Doggies weren’t allowed close to the airfield, so whilst we enjoyed our cooling refreshments and watched the aerial display the pooches were left tied up in the airfield’s car park.


Eschewing NORM1, our leader takes to the hoof ….Barbara looks on in amazement

Leaving the airfield by the tradesmen’s entrance we were marched towards the coast – and a fine example of salt marsh:


The next point of interest, Cockersand Abbey, looks nothing like an abbey – it looks more a little chapel / church, a fine build nonetheless:


Cockersand Abbey

Just visible from the abbey is Plover Scar Lighthouse, set off the coast, in the River Lune estuary. Although the lighthouse is small and isn’t normally manned, apparently it offers some very basic accommodation and a fireplace – presumably in case lighthouse staff were marooned because of bad weather.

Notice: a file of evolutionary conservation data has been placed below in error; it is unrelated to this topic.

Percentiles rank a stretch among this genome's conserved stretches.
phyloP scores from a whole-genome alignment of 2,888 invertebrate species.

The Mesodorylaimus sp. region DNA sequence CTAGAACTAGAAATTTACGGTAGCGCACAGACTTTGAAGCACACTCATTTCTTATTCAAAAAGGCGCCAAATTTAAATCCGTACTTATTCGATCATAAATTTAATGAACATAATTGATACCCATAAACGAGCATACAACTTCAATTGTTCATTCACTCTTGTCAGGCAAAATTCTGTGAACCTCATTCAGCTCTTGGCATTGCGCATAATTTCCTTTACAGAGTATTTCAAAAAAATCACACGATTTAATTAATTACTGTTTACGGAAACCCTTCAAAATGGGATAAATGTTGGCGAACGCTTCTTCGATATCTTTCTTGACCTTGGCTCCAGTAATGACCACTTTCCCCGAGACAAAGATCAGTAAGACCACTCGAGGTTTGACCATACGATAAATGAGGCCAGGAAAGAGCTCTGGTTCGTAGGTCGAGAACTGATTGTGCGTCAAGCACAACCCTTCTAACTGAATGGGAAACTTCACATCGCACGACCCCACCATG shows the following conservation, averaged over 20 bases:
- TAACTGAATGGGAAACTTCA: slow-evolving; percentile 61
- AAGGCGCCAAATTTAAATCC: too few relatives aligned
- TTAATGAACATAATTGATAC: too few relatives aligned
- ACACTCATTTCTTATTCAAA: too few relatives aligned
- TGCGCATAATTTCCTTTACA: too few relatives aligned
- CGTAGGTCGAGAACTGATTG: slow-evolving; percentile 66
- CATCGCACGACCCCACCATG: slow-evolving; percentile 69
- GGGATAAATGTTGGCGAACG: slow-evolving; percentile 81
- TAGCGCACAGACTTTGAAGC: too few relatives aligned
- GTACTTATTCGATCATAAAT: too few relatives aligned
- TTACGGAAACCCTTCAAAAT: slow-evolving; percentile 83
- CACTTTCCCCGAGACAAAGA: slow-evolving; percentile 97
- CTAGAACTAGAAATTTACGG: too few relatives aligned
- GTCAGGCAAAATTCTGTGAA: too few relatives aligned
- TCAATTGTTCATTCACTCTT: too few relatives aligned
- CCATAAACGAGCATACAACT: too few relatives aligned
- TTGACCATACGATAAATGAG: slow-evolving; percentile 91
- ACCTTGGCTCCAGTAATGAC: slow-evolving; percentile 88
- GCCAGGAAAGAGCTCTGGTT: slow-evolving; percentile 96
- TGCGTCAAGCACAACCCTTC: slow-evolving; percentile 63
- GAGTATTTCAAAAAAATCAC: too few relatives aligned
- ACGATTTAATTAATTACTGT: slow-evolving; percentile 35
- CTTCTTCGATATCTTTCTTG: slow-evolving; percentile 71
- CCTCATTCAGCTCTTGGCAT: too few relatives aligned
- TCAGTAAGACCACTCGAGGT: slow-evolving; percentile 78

Plover Scar Lighthouse (Black Combe in the distance?)

The lighthouse suffered a bit of a prang earlier this year, a passing vessel barged into it causing some damage to the cast iron structure. It still works as a lighthouse but is currently undergoing repairs by a specialist welding company.

Northwards now, heading towards the fleshpots of Glasson Dock, world famous for it’s docks. Although still officially a working sea port, it seems to be more suited to leisure craft these days – it has quite an extensive marina.


Following the coastal path to Glasson Dock





One for Alan R



Glasson Dock Marina


Nearly back!

16 miles from the start:



Norman in Rehydration Mode: